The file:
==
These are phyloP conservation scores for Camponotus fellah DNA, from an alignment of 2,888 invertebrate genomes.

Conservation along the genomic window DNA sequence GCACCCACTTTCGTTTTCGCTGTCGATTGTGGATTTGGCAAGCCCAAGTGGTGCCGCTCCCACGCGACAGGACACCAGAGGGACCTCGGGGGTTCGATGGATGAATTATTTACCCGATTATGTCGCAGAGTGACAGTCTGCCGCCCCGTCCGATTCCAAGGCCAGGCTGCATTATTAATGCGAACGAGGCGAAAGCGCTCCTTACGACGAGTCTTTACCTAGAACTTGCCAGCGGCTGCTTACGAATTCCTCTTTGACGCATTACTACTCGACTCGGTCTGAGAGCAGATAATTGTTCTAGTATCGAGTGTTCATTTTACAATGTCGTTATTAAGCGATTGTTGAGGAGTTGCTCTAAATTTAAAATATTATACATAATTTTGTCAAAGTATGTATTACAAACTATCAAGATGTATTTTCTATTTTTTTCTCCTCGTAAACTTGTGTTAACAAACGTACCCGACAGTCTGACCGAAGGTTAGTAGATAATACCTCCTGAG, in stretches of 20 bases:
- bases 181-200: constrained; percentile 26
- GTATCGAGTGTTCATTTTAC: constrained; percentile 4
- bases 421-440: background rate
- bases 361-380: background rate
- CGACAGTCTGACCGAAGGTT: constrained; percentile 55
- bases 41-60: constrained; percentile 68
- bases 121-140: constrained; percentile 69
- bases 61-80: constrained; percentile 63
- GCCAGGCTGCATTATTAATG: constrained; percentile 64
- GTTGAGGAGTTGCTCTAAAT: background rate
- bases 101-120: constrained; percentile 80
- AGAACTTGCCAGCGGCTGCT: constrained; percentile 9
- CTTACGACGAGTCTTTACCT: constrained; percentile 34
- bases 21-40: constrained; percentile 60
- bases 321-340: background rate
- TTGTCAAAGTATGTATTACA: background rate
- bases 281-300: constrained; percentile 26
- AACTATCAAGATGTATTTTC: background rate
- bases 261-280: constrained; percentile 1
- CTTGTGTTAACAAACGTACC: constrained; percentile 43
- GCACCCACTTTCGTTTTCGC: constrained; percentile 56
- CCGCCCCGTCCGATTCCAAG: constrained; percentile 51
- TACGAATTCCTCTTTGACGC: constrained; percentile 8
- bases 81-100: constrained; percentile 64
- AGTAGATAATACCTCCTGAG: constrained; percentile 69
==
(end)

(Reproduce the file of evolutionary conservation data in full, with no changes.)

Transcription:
These are phyloP conservation scores for Camponotus fellah DNA, from an alignment of 2,888 invertebrate genomes.

Conservation along the genomic window DNA sequence GCACCCACTTTCGTTTTCGCTGTCGATTGTGGATTTGGCAAGCCCAAGTGGTGCCGCTCCCACGCGACAGGACACCAGAGGGACCTCGGGGGTTCGATGGATGAATTATTTACCCGATTATGTCGCAGAGTGACAGTCTGCCGCCCCGTCCGATTCCAAGGCCAGGCTGCATTATTAATGCGAACGAGGCGAAAGCGCTCCTTACGACGAGTCTTTACCTAGAACTTGCCAGCGGCTGCTTACGAATTCCTCTTTGACGCATTACTACTCGACTCGGTCTGAGAGCAGATAATTGTTCTAGTATCGAGTGTTCATTTTACAATGTCGTTATTAAGCGATTGTTGAGGAGTTGCTCTAAATTTAAAATATTATACATAATTTTGTCAAAGTATGTATTACAAACTATCAAGATGTATTTTCTATTTTTTTCTCCTCGTAAACTTGTGTTAACAAACGTACCCGACAGTCTGACCGAAGGTTAGTAGATAATACCTCCTGAG, in stretches of 20 bases:
- bases 181-200: constrained; percentile 26
- GTATCGAGTGTTCATTTTAC: constrained; percentile 4
- bases 421-440: background rate
- bases 361-380: background rate
- CGACAGTCTGACCGAAGGTT: constrained; percentile 55
- bases 41-60: constrained; percentile 68
- bases 121-140: constrained; percentile 69
- bases 61-80: constrained; percentile 63
- GCCAGGCTGCATTATTAATG: constrained; percentile 64
- GTTGAGGAGTTGCTCTAAAT: background rate
- bases 101-120: constrained; percentile 80
- AGAACTTGCCAGCGGCTGCT: constrained; percentile 9
- CTTACGACGAGTCTTTACCT: constrained; percentile 34
- bases 21-40: constrained; percentile 60
- bases 321-340: background rate
- TTGTCAAAGTATGTATTACA: background rate
- bases 281-300: constrained; percentile 26
- AACTATCAAGATGTATTTTC: background rate
- bases 261-280: constrained; percentile 1
- CTTGTGTTAACAAACGTACC: constrained; percentile 43
- GCACCCACTTTCGTTTTCGC: constrained; percentile 56
- CCGCCCCGTCCGATTCCAAG: constrained; percentile 51
- TACGAATTCCTCTTTGACGC: constrained; percentile 8
- bases 81-100: constrained; percentile 64
- AGTAGATAATACCTCCTGAG: constrained; percentile 69